Covid-19 Affects Non-White Patients More Severely, According to Study

Covid-19 Affects Non-White Patients More Severely, According to Study | Catalina Imaging

In a recent study, it has been found that non-white, Covid-19 patients, are more likely to develop more severe cases of the illness. According to radiologist Dr. Efren J. Flores, co-founder of the study, who works at the Massachusetts General Hospital, “It got to the point where half of our patient population admitted with COVID-19 were underrepresented minorities [in our local population].”

After analyzing data from 326 Covid-19 patients and examining their chest X-Rays, the result became clear: non-white patients coming from lower socioeconomic groups were more likely to be put in ICUs and die.

There is a multitude of reasons that contribute to this phenomenon. On its own, the virus can affect anyone. António Guterres, the secretary-general of the United Nations, said, “The virus does not discriminate, but its impacts do, exposing deep weaknesses in the delivery of public services and structural inequalities that impede access to them.”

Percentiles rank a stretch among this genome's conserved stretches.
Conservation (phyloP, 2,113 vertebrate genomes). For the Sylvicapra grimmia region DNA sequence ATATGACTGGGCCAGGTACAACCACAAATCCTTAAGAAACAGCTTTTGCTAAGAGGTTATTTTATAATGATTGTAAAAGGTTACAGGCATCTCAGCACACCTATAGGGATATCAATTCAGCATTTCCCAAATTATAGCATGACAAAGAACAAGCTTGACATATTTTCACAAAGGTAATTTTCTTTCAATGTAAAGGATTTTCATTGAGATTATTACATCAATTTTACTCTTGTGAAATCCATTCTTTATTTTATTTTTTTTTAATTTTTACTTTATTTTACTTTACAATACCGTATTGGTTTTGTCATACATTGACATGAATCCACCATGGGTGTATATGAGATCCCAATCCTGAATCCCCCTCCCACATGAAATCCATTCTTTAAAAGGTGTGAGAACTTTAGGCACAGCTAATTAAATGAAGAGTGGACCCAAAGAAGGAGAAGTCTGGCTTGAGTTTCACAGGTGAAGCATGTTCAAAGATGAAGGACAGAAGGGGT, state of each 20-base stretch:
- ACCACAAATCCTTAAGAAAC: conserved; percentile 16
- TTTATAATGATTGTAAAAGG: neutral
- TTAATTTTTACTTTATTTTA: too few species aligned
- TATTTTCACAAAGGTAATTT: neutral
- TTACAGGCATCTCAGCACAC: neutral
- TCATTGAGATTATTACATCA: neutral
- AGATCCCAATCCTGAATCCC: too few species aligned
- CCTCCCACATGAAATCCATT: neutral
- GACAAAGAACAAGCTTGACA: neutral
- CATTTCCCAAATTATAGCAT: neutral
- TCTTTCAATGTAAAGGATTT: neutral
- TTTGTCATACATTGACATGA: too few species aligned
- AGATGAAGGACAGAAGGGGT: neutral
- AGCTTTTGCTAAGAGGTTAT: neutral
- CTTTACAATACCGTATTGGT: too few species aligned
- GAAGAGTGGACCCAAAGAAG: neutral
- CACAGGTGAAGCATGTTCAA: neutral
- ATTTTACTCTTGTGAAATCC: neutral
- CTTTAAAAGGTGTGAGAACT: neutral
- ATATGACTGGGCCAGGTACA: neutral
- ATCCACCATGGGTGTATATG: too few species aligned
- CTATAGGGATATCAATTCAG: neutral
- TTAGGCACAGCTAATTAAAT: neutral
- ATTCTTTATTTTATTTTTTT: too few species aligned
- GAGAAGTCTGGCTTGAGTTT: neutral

It leaves the people with low-wage jobs more prone to severe cases of the disease because they have limited sick leaves and health care benefits from their employers. The authors of the study pointed out that Blacks, Hispanics, and people from other ethnic minorities were more likely to have these kinds of jobs. Dr. Flores noted that these people tend to refrain from going to the hospital, due to the fact that they live on a weekly paycheck and have other dependents.

The authors also observed that the patients in these groups usually live in overcrowded, high-density urban areas that make social distancing more difficult.

Another underlying socioeconomic factor that the authors have found is limited English proficiency. As the new health information regarding Covid-19 was only available in English during the first few months, non-English-speaking individuals had trouble going through the complex medical system.

Lastly, the institutional racism that many of these people have previously experienced resulted in distrust in the medical system. It leads to them not seeking care until the disease becomes severe.

These healthcare problems experienced by the non-white people have already been present way before the pandemic, but the situation exposed and amplified them further.

Source: Medical News Today